EU push for mobile payments
Telephone operators and banks in the European Union will cooperate to let customers pay grocery, restaurant and other bills using their mobile phone.
The move is part of a wider EU-led push to inject more competition and choice into how people pay for goods and services and bring down costs for making payments from outside a home state in particular.
Operators, facing downward pressure on tariffs partly due to EU rules, are also looking for new sources of revenue.
The GSM Association, which represents the mobile industry with members such as Vodafone, has teamed up with the European Payments Council, a body that represents 8,000 banks in Europe.
Seven mobile operators are running trials for contactless mobile payments and a further seven plan tests shortly.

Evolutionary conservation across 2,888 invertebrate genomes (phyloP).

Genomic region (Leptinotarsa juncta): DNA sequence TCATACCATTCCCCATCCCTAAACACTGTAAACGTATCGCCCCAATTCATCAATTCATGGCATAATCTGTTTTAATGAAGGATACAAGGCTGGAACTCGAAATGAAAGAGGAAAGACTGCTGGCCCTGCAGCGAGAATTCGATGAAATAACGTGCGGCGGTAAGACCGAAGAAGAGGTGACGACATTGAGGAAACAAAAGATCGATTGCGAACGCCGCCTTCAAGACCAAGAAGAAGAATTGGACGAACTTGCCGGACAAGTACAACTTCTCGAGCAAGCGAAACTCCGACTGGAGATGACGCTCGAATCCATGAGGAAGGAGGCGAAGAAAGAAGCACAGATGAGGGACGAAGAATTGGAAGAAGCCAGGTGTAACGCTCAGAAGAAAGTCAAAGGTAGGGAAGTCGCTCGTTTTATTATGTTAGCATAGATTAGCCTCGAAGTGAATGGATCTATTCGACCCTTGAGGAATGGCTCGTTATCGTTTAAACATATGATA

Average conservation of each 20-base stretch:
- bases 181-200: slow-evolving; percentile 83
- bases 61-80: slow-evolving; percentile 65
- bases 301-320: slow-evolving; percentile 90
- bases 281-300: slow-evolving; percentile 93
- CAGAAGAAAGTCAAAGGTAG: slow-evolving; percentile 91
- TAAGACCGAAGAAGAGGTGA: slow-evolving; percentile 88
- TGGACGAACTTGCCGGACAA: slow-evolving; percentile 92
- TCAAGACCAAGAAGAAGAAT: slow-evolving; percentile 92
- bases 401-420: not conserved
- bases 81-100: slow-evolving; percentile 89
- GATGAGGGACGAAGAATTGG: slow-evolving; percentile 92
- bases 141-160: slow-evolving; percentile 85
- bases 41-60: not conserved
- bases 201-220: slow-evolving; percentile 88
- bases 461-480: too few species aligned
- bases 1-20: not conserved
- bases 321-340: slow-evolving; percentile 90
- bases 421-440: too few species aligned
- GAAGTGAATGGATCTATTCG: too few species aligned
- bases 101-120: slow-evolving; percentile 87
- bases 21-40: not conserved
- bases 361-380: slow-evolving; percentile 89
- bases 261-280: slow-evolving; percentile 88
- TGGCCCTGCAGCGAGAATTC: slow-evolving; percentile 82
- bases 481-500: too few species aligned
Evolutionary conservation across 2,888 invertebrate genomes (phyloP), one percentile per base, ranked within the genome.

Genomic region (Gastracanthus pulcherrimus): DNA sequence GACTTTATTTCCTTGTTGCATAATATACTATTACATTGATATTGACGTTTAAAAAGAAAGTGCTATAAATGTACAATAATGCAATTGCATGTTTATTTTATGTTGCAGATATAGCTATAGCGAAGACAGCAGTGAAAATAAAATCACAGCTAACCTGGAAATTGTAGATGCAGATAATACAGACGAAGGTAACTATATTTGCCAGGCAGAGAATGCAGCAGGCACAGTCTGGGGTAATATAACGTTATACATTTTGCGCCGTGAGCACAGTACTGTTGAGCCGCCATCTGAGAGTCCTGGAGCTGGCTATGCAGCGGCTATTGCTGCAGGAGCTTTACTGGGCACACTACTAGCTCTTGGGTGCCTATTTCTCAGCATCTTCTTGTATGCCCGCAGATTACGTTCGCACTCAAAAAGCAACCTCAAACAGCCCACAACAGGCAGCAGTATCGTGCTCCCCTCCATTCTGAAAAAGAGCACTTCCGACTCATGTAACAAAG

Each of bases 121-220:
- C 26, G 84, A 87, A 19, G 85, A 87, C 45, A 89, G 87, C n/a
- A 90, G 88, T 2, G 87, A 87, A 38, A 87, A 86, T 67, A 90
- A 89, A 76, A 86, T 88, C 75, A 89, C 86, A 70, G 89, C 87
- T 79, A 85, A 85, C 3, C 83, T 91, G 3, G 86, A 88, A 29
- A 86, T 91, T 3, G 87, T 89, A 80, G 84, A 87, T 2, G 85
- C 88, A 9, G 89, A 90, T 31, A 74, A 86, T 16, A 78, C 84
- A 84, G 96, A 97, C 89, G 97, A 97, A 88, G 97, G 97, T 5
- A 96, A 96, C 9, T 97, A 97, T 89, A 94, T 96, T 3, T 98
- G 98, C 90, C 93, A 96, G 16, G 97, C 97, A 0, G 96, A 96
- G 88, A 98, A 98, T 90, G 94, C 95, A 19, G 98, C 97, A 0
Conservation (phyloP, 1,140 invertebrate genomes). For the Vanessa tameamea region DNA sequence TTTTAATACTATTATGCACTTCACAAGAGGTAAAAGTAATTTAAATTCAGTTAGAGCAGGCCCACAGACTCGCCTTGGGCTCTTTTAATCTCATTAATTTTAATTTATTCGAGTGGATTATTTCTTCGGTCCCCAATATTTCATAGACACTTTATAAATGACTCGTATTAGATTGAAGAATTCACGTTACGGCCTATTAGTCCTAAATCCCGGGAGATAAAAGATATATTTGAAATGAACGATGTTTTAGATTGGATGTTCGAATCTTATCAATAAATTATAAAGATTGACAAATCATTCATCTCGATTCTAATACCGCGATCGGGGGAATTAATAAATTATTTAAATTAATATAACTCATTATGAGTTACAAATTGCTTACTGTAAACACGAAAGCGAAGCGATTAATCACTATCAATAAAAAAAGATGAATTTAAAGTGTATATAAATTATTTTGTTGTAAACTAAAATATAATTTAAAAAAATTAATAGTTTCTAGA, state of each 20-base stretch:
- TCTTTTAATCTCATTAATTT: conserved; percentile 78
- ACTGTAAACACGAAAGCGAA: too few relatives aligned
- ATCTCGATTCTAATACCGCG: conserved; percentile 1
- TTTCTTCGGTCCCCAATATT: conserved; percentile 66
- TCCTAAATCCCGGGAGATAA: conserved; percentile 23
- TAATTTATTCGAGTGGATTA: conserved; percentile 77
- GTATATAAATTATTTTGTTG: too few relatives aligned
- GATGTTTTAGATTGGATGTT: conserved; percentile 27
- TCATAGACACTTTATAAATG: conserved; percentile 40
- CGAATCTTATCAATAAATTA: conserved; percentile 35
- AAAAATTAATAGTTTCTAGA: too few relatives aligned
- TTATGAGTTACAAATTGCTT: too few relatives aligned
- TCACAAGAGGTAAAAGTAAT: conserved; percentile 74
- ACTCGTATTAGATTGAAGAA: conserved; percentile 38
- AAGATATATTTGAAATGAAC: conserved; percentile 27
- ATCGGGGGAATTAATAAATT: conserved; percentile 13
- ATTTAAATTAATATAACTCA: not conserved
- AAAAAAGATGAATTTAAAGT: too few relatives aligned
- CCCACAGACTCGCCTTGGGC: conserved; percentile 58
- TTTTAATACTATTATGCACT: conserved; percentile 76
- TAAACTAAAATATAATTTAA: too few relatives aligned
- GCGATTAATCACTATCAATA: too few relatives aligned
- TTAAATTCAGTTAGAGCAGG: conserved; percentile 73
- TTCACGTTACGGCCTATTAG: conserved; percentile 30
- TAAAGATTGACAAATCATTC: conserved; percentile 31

“Bringing more competition to the payment services market has been my aim and agreements such as this show the possibilities that new technologies and innovative approaches offer in this regard,” EU internal market commissioner Charlie McCreevy said in a statement.
The aim is to adopt a global approach to standards used in the EU that will use Near Field Communications, a contactless technology that allows data to be transmitted from the phone’s SIM card wirelessly over very short distances.